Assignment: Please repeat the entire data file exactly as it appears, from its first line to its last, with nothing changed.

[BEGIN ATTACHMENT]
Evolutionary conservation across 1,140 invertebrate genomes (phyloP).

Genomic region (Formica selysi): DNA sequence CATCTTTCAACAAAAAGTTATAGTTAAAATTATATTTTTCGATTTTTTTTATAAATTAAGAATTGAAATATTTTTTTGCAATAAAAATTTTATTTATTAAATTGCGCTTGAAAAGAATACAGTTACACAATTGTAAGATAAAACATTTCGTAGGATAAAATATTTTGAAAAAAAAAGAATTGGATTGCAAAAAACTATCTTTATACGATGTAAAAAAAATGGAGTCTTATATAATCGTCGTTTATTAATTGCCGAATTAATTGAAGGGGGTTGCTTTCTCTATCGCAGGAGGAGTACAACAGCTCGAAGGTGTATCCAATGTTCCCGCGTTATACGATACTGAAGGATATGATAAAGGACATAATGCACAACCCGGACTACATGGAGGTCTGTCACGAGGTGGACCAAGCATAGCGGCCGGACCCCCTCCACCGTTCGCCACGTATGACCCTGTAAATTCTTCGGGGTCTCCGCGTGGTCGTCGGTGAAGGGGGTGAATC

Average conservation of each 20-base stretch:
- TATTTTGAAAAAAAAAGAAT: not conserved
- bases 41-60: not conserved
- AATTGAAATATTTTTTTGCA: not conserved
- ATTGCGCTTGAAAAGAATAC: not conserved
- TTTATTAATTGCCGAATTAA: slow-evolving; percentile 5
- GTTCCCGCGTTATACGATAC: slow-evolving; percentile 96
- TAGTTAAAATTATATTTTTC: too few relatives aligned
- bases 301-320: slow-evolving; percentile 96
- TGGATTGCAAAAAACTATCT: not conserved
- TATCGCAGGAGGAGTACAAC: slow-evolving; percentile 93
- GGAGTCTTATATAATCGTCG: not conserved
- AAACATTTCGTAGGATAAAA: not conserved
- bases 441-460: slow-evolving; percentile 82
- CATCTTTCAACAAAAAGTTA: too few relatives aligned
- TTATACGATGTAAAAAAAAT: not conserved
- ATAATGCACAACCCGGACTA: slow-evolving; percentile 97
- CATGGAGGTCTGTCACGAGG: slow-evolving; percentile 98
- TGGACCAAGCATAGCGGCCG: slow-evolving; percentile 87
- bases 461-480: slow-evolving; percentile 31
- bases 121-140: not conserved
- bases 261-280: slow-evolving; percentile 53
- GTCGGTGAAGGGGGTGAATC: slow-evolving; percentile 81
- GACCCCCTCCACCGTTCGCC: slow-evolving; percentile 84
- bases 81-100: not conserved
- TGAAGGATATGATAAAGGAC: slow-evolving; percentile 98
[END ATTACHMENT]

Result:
Evolutionary conservation across 1,140 invertebrate genomes (phyloP).

Genomic region (Formica selysi): DNA sequence CATCTTTCAACAAAAAGTTATAGTTAAAATTATATTTTTCGATTTTTTTTATAAATTAAGAATTGAAATATTTTTTTGCAATAAAAATTTTATTTATTAAATTGCGCTTGAAAAGAATACAGTTACACAATTGTAAGATAAAACATTTCGTAGGATAAAATATTTTGAAAAAAAAAGAATTGGATTGCAAAAAACTATCTTTATACGATGTAAAAAAAATGGAGTCTTATATAATCGTCGTTTATTAATTGCCGAATTAATTGAAGGGGGTTGCTTTCTCTATCGCAGGAGGAGTACAACAGCTCGAAGGTGTATCCAATGTTCCCGCGTTATACGATACTGAAGGATATGATAAAGGACATAATGCACAACCCGGACTACATGGAGGTCTGTCACGAGGTGGACCAAGCATAGCGGCCGGACCCCCTCCACCGTTCGCCACGTATGACCCTGTAAATTCTTCGGGGTCTCCGCGTGGTCGTCGGTGAAGGGGGTGAATC

Average conservation of each 20-base stretch:
- TATTTTGAAAAAAAAAGAAT: not conserved
- bases 41-60: not conserved
- AATTGAAATATTTTTTTGCA: not conserved
- ATTGCGCTTGAAAAGAATAC: not conserved
- TTTATTAATTGCCGAATTAA: slow-evolving; percentile 5
- GTTCCCGCGTTATACGATAC: slow-evolving; percentile 96
- TAGTTAAAATTATATTTTTC: too few relatives aligned
- bases 301-320: slow-evolving; percentile 96
- TGGATTGCAAAAAACTATCT: not conserved
- TATCGCAGGAGGAGTACAAC: slow-evolving; percentile 93
- GGAGTCTTATATAATCGTCG: not conserved
- AAACATTTCGTAGGATAAAA: not conserved
- bases 441-460: slow-evolving; percentile 82
- CATCTTTCAACAAAAAGTTA: too few relatives aligned
- TTATACGATGTAAAAAAAAT: not conserved
- ATAATGCACAACCCGGACTA: slow-evolving; percentile 97
- CATGGAGGTCTGTCACGAGG: slow-evolving; percentile 98
- TGGACCAAGCATAGCGGCCG: slow-evolving; percentile 87
- bases 461-480: slow-evolving; percentile 31
- bases 121-140: not conserved
- bases 261-280: slow-evolving; percentile 53
- GTCGGTGAAGGGGGTGAATC: slow-evolving; percentile 81
- GACCCCCTCCACCGTTCGCC: slow-evolving; percentile 84
- bases 81-100: not conserved
- TGAAGGATATGATAAAGGAC: slow-evolving; percentile 98